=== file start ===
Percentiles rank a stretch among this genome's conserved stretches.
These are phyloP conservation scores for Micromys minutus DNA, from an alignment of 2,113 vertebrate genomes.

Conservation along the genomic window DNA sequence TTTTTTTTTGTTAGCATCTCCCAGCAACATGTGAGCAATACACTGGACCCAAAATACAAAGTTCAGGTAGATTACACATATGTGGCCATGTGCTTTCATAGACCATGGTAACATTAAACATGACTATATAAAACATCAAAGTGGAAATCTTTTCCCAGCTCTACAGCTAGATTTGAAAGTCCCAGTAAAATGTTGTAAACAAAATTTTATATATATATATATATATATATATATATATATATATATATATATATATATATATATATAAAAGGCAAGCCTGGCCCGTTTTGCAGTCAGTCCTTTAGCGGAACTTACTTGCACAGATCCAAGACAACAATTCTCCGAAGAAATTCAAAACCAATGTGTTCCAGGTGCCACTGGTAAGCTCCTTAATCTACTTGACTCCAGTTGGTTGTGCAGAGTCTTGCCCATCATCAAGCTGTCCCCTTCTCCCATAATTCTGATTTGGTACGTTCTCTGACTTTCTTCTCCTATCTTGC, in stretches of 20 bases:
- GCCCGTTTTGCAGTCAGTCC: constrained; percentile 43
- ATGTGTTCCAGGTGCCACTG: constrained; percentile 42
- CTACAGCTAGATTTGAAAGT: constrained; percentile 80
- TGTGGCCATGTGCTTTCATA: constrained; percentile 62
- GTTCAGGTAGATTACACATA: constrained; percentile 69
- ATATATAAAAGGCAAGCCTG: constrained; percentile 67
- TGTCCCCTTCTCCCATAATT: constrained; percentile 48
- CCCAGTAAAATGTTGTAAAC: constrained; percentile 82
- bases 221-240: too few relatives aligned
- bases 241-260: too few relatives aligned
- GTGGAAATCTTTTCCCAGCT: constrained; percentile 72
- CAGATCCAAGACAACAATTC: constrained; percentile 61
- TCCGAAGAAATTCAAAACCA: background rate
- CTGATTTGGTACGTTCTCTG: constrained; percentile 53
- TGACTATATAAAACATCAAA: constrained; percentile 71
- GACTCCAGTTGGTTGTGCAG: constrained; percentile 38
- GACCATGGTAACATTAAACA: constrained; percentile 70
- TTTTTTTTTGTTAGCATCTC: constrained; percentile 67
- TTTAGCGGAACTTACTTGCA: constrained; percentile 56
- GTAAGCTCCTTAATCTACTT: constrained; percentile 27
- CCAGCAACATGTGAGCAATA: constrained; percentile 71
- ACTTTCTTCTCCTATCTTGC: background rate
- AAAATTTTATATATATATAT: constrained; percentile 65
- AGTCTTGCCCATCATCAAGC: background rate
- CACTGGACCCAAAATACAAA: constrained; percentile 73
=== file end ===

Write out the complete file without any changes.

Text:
Percentiles rank a stretch among this genome's conserved stretches.
These are phyloP conservation scores for Micromys minutus DNA, from an alignment of 2,113 vertebrate genomes.

Conservation along the genomic window DNA sequence TTTTTTTTTGTTAGCATCTCCCAGCAACATGTGAGCAATACACTGGACCCAAAATACAAAGTTCAGGTAGATTACACATATGTGGCCATGTGCTTTCATAGACCATGGTAACATTAAACATGACTATATAAAACATCAAAGTGGAAATCTTTTCCCAGCTCTACAGCTAGATTTGAAAGTCCCAGTAAAATGTTGTAAACAAAATTTTATATATATATATATATATATATATATATATATATATATATATATATATATATATATATAAAAGGCAAGCCTGGCCCGTTTTGCAGTCAGTCCTTTAGCGGAACTTACTTGCACAGATCCAAGACAACAATTCTCCGAAGAAATTCAAAACCAATGTGTTCCAGGTGCCACTGGTAAGCTCCTTAATCTACTTGACTCCAGTTGGTTGTGCAGAGTCTTGCCCATCATCAAGCTGTCCCCTTCTCCCATAATTCTGATTTGGTACGTTCTCTGACTTTCTTCTCCTATCTTGC, in stretches of 20 bases:
- GCCCGTTTTGCAGTCAGTCC: constrained; percentile 43
- ATGTGTTCCAGGTGCCACTG: constrained; percentile 42
- CTACAGCTAGATTTGAAAGT: constrained; percentile 80
- TGTGGCCATGTGCTTTCATA: constrained; percentile 62
- GTTCAGGTAGATTACACATA: constrained; percentile 69
- ATATATAAAAGGCAAGCCTG: constrained; percentile 67
- TGTCCCCTTCTCCCATAATT: constrained; percentile 48
- CCCAGTAAAATGTTGTAAAC: constrained; percentile 82
- bases 221-240: too few relatives aligned
- bases 241-260: too few relatives aligned
- GTGGAAATCTTTTCCCAGCT: constrained; percentile 72
- CAGATCCAAGACAACAATTC: constrained; percentile 61
- TCCGAAGAAATTCAAAACCA: background rate
- CTGATTTGGTACGTTCTCTG: constrained; percentile 53
- TGACTATATAAAACATCAAA: constrained; percentile 71
- GACTCCAGTTGGTTGTGCAG: constrained; percentile 38
- GACCATGGTAACATTAAACA: constrained; percentile 70
- TTTTTTTTTGTTAGCATCTC: constrained; percentile 67
- TTTAGCGGAACTTACTTGCA: constrained; percentile 56
- GTAAGCTCCTTAATCTACTT: constrained; percentile 27
- CCAGCAACATGTGAGCAATA: constrained; percentile 71
- ACTTTCTTCTCCTATCTTGC: background rate
- AAAATTTTATATATATATAT: constrained; percentile 65
- AGTCTTGCCCATCATCAAGC: background rate
- CACTGGACCCAAAATACAAA: constrained; percentile 73